In a new study, researchers found the best gift is the one from the giver who bought themselves the same thing — a phenomenon they call “companionizing.”
Dr. Evan Polman, from the University of Wisconsin–Madison’s Wisconsin School of Business, and Dr. Sam Maglio from the University of Toronto Scarborough, say that if it’s the thought that makes a gift count, the way to make your gift count extra is to get a little something for yourself.
“The fact that a gift is shared with the giver makes it a better gift in the eyes of the receiver,” Polman said. “They like a companionized gift more, and they even feel closer to the giver.”
The study appears in the journal Personality and Social Psychology Bulletin.
Hundreds of participants in the study rated how likable, thoughtful, and considerate they would find each of a long list of gifts; or how likable, thoughtful, and considerate the gifts would be if the attached card included a message like, “I hope you like the gift. I got myself the same one too!”
Scores went up for gifts such as staplers, umbrellas, wool socks, and headphones that also found a home with the giver.
“We were inspired originally by things like friendship bracelets, where two people would have two things that kind of make up a whole,” Polman said.
But experiments within their study show the giver and receiver don’t have to be close friends or relatives for the companionization effect to work.
That’s particularly helpful for givers who don’t know their recipients well, Polman says, as lack of familiarity may make it even harder to pick a great gift.
Depth of relationship doesn’t make a difference, but there are a few rules. It’s not enough for the giver to simply say, “I’ve heard this is a good stapler. It gets great reviews online.”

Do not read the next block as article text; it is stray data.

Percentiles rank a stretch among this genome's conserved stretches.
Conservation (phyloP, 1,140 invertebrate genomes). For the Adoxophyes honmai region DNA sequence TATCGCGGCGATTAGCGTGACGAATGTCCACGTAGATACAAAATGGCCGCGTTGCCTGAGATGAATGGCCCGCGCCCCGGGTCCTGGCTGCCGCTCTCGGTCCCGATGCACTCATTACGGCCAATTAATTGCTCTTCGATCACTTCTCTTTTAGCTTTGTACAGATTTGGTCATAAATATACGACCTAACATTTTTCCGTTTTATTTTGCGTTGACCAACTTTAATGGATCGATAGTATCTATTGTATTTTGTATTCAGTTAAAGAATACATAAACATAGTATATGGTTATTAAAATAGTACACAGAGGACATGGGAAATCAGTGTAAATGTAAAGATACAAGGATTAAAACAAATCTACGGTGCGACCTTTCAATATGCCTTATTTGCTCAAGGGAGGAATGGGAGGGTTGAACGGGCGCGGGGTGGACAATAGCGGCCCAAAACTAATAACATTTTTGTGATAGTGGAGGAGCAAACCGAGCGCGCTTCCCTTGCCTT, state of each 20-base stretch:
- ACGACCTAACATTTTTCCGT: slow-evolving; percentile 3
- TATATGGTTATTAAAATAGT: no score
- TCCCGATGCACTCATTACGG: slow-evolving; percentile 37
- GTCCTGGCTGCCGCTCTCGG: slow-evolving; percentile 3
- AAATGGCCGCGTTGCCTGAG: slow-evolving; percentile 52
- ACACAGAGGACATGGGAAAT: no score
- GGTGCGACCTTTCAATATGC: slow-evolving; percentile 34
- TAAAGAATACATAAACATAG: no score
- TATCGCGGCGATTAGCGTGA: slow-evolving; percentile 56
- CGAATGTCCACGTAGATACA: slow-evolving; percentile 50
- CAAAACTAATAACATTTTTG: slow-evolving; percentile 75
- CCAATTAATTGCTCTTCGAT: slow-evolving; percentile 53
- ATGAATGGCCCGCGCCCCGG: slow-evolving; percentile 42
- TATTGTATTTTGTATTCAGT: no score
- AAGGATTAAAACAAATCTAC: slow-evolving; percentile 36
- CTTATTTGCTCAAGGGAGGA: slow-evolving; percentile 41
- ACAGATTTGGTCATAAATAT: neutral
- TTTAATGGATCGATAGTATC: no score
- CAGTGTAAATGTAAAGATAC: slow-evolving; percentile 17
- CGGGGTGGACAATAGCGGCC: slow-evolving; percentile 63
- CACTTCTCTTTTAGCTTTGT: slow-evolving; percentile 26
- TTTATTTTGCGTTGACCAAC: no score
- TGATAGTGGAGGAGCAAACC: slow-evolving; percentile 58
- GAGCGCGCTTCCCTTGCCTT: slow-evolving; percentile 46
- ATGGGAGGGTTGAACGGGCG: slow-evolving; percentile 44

And the boost isn’t the same if the giver acquired their own stapler months ago. The selection has to come at the same time.
After all, companionization is about togetherness.
“There’s an inexorable link between similarity and liking. The more similar you are to someone, typically the more you like them,” Polman said.
“When you receive a gift that someone has also bought for themselves, you feel more like them. That leads you to like your gift more.”
Study participants rated how likable, thoughtful, and considerate they would find gifts with or without an attached message like, “I hope you like the gift. I got myself the same one too!”
Anyway to make a gift better is helpful, especially from the perspective of economists. Some take a dim view of gifts, because they represent wasted resources.
“A lot of people end up receiving gifts they don’t especially like. So, they either discard them or sell them, and they sell them for less than they’re worth, typically,” Polman said. “There’s a loss involved in gift-giving, because people are likely to devalue a gift.”
One way to mitigate that loss is to give something fungible, like cash. But money doesn’t feel right to many people, Polman says, and companionization may offer an alternative.
“If you are faced with buying a gift for somebody, and you’re uncertain if they’re going to like it, maybe you instead find something you would like for yourself,” he says.
“Then buy the recipient the same thing, and communicate the companionizing. It makes the gift more special, like the giver is trying to communicate something: ‘I like this, and I like you. So maybe you’ll like what I like.’”
Source: University of Wisconsin